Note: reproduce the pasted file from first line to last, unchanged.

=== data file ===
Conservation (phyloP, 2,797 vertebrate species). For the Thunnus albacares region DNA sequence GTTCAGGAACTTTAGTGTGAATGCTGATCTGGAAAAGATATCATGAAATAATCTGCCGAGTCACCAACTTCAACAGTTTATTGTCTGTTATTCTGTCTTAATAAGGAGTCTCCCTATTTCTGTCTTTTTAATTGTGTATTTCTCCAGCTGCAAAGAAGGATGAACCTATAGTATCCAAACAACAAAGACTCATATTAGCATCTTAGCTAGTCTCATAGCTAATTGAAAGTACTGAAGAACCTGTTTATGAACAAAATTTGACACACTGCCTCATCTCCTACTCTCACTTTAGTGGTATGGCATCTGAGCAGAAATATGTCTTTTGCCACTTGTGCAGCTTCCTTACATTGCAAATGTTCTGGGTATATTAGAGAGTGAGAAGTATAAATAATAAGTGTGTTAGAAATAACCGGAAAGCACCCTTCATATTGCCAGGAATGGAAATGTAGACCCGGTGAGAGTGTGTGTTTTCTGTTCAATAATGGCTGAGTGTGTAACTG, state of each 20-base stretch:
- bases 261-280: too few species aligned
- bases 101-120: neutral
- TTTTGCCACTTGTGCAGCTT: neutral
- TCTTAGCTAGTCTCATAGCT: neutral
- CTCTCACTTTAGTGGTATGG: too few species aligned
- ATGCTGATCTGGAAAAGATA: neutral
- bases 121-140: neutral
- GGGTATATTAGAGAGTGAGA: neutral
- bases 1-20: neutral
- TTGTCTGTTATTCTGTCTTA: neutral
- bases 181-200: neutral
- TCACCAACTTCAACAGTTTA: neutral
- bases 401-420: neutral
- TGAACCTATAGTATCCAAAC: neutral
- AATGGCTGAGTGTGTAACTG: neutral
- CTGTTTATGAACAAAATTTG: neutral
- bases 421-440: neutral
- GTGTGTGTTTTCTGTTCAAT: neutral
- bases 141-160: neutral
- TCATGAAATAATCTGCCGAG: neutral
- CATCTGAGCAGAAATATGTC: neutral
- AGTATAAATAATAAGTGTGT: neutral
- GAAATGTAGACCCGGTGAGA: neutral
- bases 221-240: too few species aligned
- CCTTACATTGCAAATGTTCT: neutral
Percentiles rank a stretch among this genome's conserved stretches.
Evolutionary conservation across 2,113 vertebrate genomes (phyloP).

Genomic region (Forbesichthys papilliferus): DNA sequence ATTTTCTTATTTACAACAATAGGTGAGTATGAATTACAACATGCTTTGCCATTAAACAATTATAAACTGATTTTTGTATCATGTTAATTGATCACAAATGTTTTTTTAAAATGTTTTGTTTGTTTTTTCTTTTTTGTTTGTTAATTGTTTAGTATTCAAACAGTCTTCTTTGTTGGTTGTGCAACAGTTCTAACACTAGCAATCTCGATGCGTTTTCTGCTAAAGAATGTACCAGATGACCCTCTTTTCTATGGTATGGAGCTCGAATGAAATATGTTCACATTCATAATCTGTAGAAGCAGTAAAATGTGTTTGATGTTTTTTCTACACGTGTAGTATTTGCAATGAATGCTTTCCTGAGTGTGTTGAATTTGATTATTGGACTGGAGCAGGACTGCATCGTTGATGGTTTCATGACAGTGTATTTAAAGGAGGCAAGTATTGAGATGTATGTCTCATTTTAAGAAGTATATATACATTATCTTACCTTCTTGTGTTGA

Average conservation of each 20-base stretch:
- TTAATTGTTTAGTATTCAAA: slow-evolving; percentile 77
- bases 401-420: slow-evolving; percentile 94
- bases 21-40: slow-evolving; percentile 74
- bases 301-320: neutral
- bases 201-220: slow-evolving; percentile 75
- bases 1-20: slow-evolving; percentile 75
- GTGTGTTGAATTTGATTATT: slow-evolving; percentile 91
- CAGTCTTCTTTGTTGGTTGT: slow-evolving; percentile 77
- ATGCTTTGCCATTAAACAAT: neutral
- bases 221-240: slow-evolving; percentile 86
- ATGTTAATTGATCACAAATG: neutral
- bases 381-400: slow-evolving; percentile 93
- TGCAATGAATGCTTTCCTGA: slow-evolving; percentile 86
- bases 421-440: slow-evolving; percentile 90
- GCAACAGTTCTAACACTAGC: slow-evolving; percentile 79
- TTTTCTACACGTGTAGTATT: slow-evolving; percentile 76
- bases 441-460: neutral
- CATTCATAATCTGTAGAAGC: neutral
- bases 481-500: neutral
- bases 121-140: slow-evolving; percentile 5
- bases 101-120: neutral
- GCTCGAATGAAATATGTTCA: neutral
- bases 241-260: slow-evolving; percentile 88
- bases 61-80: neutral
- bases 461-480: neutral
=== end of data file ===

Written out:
Conservation (phyloP, 2,797 vertebrate species). For the Thunnus albacares region DNA sequence GTTCAGGAACTTTAGTGTGAATGCTGATCTGGAAAAGATATCATGAAATAATCTGCCGAGTCACCAACTTCAACAGTTTATTGTCTGTTATTCTGTCTTAATAAGGAGTCTCCCTATTTCTGTCTTTTTAATTGTGTATTTCTCCAGCTGCAAAGAAGGATGAACCTATAGTATCCAAACAACAAAGACTCATATTAGCATCTTAGCTAGTCTCATAGCTAATTGAAAGTACTGAAGAACCTGTTTATGAACAAAATTTGACACACTGCCTCATCTCCTACTCTCACTTTAGTGGTATGGCATCTGAGCAGAAATATGTCTTTTGCCACTTGTGCAGCTTCCTTACATTGCAAATGTTCTGGGTATATTAGAGAGTGAGAAGTATAAATAATAAGTGTGTTAGAAATAACCGGAAAGCACCCTTCATATTGCCAGGAATGGAAATGTAGACCCGGTGAGAGTGTGTGTTTTCTGTTCAATAATGGCTGAGTGTGTAACTG, state of each 20-base stretch:
- bases 261-280: too few species aligned
- bases 101-120: neutral
- TTTTGCCACTTGTGCAGCTT: neutral
- TCTTAGCTAGTCTCATAGCT: neutral
- CTCTCACTTTAGTGGTATGG: too few species aligned
- ATGCTGATCTGGAAAAGATA: neutral
- bases 121-140: neutral
- GGGTATATTAGAGAGTGAGA: neutral
- bases 1-20: neutral
- TTGTCTGTTATTCTGTCTTA: neutral
- bases 181-200: neutral
- TCACCAACTTCAACAGTTTA: neutral
- bases 401-420: neutral
- TGAACCTATAGTATCCAAAC: neutral
- AATGGCTGAGTGTGTAACTG: neutral
- CTGTTTATGAACAAAATTTG: neutral
- bases 421-440: neutral
- GTGTGTGTTTTCTGTTCAAT: neutral
- bases 141-160: neutral
- TCATGAAATAATCTGCCGAG: neutral
- CATCTGAGCAGAAATATGTC: neutral
- AGTATAAATAATAAGTGTGT: neutral
- GAAATGTAGACCCGGTGAGA: neutral
- bases 221-240: too few species aligned
- CCTTACATTGCAAATGTTCT: neutral
Percentiles rank a stretch among this genome's conserved stretches.
Evolutionary conservation across 2,113 vertebrate genomes (phyloP).

Genomic region (Forbesichthys papilliferus): DNA sequence ATTTTCTTATTTACAACAATAGGTGAGTATGAATTACAACATGCTTTGCCATTAAACAATTATAAACTGATTTTTGTATCATGTTAATTGATCACAAATGTTTTTTTAAAATGTTTTGTTTGTTTTTTCTTTTTTGTTTGTTAATTGTTTAGTATTCAAACAGTCTTCTTTGTTGGTTGTGCAACAGTTCTAACACTAGCAATCTCGATGCGTTTTCTGCTAAAGAATGTACCAGATGACCCTCTTTTCTATGGTATGGAGCTCGAATGAAATATGTTCACATTCATAATCTGTAGAAGCAGTAAAATGTGTTTGATGTTTTTTCTACACGTGTAGTATTTGCAATGAATGCTTTCCTGAGTGTGTTGAATTTGATTATTGGACTGGAGCAGGACTGCATCGTTGATGGTTTCATGACAGTGTATTTAAAGGAGGCAAGTATTGAGATGTATGTCTCATTTTAAGAAGTATATATACATTATCTTACCTTCTTGTGTTGA

Average conservation of each 20-base stretch:
- TTAATTGTTTAGTATTCAAA: slow-evolving; percentile 77
- bases 401-420: slow-evolving; percentile 94
- bases 21-40: slow-evolving; percentile 74
- bases 301-320: neutral
- bases 201-220: slow-evolving; percentile 75
- bases 1-20: slow-evolving; percentile 75
- GTGTGTTGAATTTGATTATT: slow-evolving; percentile 91
- CAGTCTTCTTTGTTGGTTGT: slow-evolving; percentile 77
- ATGCTTTGCCATTAAACAAT: neutral
- bases 221-240: slow-evolving; percentile 86
- ATGTTAATTGATCACAAATG: neutral
- bases 381-400: slow-evolving; percentile 93
- TGCAATGAATGCTTTCCTGA: slow-evolving; percentile 86
- bases 421-440: slow-evolving; percentile 90
- GCAACAGTTCTAACACTAGC: slow-evolving; percentile 79
- TTTTCTACACGTGTAGTATT: slow-evolving; percentile 76
- bases 441-460: neutral
- CATTCATAATCTGTAGAAGC: neutral
- bases 481-500: neutral
- bases 121-140: slow-evolving; percentile 5
- bases 101-120: neutral
- GCTCGAATGAAATATGTTCA: neutral
- bases 241-260: slow-evolving; percentile 88
- bases 61-80: neutral
- bases 461-480: neutral